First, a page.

The Diabesity symposium showcased the latest national and international research on diabetes and obesity. Jointly organised by two National Science Challenges—A Better Start and Healthier Lives—and the University of Otago’s Edgar Diabetes and Obesity Research Centre, this event focused on how preventive actions and treatments can make a difference to the rising tide of diabesity.
- Friday, 17 March 2017, 9am–5pm
- Clinical Education Centre, Auckland City Hospital, 2 Park Road, Grafton
- Cost: $50
- Read a summary of the Diabesity Symposium on Public Health Expert, a University of Otago blog
- Download the Diabesity symposium programme (PDF 261 KB)
Videos of Diabesity Symposium presentations (mp4)
Should we be starting early?
Chair: Professor Barry Taylor
- Preventing obesity in early childhood: lessons from Australia, New Zealand, and beyond (41min9sec) Professor Louise Baur, University of Sydney
- Is sleep the answer to childhood obesity? (13min40sec) Professor Rachael Taylor, University of Otago
- Bottoms up: the gut microbiome and childhood obesity (19min16sec) Professor Wayne Cutfield, University of Auckland
- Sitting less, HIITing more and everything in between: physical activity for obesity prevention among adolescents (31min48sec) Professor David Lubans, University of Newcastle
Are there new strategies we can use?
Chair: Dr Rachael McLean
- Kids’Cam: The obesogenic world of New Zealand children in pictures (14min54sec) Professor Louise Signal, University of Otago
- mHealth for diabetes and obesity prevention in Maori and Pacific communities (16min8sec) Dr Lisa Te Morenga, University of Otago
- Best practice policy approaches to obesity prevention (16min35sec) Professor Cliona Ni Mhurchu, University of Auckland
Is it too late by adulthood?
Chair: Professor Robert Beaglehole
- Exploring and overcoming T2DM inequalities in Indigenous Peoples (45min16sec) Professor Alex Brown, University of South Australia
- The role of genetics in diabetes and obesity (17min43sec) Professor Tony Merriman, University of Otago
- Enhancing biological resilience to obesity and type 2 diabetes (13min4sec) Associate Professor Rinki Murphy, University of Auckland
- Can primary care contribute to halting and reversing the diabetes epidemic? (16min35sec) Dr Kirsten Coppell, University of Otago
Is surgery the answer for diabetes?
Chair: Associate Professor Jeremy Krebs
- Targeting the gut to treat obesity and type 2 diabetes (47min46sec) Professor Rachel Batterham, University College London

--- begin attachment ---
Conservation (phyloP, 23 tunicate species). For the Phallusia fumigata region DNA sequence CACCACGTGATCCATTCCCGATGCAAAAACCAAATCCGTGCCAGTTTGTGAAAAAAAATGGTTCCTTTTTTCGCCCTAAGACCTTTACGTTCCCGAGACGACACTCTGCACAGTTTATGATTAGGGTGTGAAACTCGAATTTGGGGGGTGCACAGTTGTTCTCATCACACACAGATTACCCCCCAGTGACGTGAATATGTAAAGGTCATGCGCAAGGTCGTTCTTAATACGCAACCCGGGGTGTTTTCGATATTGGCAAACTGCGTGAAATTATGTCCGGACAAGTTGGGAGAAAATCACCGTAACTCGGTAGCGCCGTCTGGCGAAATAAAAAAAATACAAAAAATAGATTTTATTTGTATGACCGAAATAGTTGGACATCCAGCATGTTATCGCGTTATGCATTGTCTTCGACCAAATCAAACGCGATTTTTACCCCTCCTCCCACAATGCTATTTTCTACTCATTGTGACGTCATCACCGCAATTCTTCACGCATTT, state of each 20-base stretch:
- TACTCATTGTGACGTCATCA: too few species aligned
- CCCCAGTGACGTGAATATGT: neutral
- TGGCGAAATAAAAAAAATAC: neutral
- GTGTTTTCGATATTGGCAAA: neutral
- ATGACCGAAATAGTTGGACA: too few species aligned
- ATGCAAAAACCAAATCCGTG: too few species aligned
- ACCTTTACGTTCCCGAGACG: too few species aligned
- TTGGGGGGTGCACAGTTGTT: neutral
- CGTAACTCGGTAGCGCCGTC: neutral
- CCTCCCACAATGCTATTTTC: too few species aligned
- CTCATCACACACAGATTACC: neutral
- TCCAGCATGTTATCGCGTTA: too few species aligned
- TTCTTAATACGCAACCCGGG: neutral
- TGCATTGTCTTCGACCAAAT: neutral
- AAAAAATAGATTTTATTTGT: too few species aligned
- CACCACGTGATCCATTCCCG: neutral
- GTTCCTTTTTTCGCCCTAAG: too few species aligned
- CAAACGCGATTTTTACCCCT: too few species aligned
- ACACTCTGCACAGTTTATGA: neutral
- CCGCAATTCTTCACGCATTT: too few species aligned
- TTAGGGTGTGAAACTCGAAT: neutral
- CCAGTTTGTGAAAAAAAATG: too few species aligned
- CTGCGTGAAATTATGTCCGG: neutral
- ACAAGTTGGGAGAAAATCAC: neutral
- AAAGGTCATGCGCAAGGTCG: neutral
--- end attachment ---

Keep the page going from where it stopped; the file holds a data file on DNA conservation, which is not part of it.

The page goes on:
- Māori Voices in the journey towards Bariatric Surgery: experiences through the Whānau Health Literacy Pilot Programme and beyond (22min32sec) Ms Callie Corrigan, Toi Tangata
Closing comments and summary (7min18sec) Professor Rod Jackson, University of Auckland
Powerpoint presentations of the symposium talks will be available shortly
Evidence for making a real difference
New Zealand is facing a rising tide of diabesity. Our rates of diabetes and obesity are amongst the highest in the world. The problem is starting in early life and leading to increased levels of disability in mid- and later-life. There is a significant and growing cost in both human and economic terms and we urgently need solutions for individuals and communities.
Many interventions have been tried but not all have proved successful. This symposium focused on the evidence about what will make a real difference, across a spectrum covering public health measures, social inequalities, better understanding of genetic predisposition, lifestyle changes and surgical options.
The evening before our diabesity symposium we held a public forum: The 'cost' of sugar.
Read more about the forum and speakers:
The diabesity crisis symposium hosts
The hosts are three leading research groups that share a common interest in tackling the health problems New Zealand is facing as a result of increasing levels of obesity and diabetes.
A Better Start National Science Challenge has a focus on finding better ways to predict, prevent and treat obesity in children and teenagers.
The Healthier Lives National Science Challenge aims to reduce levels of diabetes and obesity in adults in line with World Health Organisation recommendations.
The Edgar Diabetes and Obesity Research Centre has been working to reduce the global burden of these diseases through research and dissemination of knowledge for the past decade.
We are delighted to collaborate with each other in order to bring cutting edge national and international research findings to a wide audience in New Zealand.